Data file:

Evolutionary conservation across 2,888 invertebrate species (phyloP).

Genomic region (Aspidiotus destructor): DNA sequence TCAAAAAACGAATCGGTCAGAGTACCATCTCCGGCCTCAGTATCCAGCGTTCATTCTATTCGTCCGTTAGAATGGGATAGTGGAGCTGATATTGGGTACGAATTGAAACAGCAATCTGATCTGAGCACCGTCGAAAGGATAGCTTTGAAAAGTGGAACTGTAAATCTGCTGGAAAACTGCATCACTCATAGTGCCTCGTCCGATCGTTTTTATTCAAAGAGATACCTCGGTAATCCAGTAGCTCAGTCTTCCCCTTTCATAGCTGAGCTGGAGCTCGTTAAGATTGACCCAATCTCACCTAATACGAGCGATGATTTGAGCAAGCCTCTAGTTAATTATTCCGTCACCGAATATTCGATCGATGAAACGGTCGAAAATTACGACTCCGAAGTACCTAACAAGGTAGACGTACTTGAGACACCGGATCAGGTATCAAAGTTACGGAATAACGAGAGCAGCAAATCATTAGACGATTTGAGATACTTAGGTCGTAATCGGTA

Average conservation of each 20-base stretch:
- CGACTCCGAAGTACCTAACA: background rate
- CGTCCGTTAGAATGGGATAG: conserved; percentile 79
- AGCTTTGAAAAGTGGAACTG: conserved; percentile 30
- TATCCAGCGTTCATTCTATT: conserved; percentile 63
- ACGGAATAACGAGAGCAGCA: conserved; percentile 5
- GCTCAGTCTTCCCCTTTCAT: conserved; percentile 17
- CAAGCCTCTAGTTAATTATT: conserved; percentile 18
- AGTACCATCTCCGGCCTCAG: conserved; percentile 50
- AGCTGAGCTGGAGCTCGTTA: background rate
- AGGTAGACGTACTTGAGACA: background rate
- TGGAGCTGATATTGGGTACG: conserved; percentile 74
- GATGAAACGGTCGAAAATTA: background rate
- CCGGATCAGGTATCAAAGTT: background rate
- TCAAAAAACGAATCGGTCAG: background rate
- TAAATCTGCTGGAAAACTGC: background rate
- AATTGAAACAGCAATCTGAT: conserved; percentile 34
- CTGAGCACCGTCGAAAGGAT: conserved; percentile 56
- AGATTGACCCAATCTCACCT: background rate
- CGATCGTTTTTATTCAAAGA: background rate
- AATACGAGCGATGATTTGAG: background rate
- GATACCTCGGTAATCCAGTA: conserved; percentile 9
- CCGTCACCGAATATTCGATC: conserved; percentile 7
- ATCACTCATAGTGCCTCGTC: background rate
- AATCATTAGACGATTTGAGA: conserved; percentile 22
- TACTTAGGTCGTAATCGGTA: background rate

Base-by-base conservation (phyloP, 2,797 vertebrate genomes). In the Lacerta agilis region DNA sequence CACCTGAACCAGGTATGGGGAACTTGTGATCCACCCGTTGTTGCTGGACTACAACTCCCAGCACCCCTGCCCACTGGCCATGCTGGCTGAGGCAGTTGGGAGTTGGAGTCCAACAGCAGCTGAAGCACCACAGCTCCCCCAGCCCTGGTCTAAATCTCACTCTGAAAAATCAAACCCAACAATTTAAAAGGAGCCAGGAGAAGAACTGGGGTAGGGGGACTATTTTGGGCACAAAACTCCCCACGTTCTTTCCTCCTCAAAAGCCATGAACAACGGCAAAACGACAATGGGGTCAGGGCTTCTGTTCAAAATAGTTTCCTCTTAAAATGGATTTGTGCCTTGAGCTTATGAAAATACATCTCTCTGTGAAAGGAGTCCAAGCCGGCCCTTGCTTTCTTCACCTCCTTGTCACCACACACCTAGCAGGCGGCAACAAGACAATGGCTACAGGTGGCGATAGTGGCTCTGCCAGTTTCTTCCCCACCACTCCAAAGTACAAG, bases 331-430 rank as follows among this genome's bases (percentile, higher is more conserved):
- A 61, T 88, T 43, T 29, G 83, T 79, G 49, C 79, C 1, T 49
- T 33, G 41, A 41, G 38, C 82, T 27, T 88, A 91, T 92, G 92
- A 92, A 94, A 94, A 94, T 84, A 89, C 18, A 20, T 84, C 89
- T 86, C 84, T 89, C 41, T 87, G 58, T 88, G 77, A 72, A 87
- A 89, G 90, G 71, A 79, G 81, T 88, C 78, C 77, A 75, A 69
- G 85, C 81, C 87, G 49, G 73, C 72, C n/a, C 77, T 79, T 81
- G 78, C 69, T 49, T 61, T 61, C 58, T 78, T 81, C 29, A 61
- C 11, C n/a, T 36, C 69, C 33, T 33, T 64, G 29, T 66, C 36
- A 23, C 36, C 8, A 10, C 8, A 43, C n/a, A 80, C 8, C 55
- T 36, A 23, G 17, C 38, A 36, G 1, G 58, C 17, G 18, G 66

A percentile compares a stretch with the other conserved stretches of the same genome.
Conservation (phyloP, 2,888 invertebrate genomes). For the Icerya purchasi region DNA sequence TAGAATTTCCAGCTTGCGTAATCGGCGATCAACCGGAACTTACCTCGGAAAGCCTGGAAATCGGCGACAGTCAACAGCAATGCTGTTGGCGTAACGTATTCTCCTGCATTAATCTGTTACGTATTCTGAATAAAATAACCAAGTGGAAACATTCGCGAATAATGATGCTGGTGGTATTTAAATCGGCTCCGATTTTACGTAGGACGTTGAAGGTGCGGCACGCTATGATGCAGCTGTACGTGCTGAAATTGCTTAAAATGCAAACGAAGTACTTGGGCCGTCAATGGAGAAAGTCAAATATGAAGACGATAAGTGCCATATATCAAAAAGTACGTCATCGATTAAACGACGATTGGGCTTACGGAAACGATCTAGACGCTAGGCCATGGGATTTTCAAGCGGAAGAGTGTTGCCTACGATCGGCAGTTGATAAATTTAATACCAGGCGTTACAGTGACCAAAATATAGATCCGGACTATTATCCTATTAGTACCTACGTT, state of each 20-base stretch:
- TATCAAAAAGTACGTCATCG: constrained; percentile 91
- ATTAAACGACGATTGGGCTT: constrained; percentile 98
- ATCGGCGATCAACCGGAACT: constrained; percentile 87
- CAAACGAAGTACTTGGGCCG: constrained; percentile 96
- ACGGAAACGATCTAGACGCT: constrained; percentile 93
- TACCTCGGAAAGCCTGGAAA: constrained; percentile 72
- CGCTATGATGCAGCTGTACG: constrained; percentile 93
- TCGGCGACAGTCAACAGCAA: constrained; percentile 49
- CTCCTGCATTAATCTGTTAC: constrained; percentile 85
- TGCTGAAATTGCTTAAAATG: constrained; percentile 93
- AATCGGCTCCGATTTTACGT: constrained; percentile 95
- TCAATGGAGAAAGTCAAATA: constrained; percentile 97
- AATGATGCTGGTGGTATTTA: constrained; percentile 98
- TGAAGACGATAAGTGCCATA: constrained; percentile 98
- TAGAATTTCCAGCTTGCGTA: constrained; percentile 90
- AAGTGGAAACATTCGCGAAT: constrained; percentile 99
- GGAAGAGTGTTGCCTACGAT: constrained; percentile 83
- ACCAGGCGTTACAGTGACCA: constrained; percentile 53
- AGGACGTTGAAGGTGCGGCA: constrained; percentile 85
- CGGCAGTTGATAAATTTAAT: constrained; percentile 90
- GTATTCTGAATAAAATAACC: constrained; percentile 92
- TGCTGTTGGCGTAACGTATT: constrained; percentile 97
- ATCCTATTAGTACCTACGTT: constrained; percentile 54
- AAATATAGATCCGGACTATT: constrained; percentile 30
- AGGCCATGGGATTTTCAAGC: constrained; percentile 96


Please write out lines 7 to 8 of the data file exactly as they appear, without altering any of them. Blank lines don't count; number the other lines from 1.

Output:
- TATCCAGCGTTCATTCTATT: conserved; percentile 63
- ACGGAATAACGAGAGCAGCA: conserved; percentile 5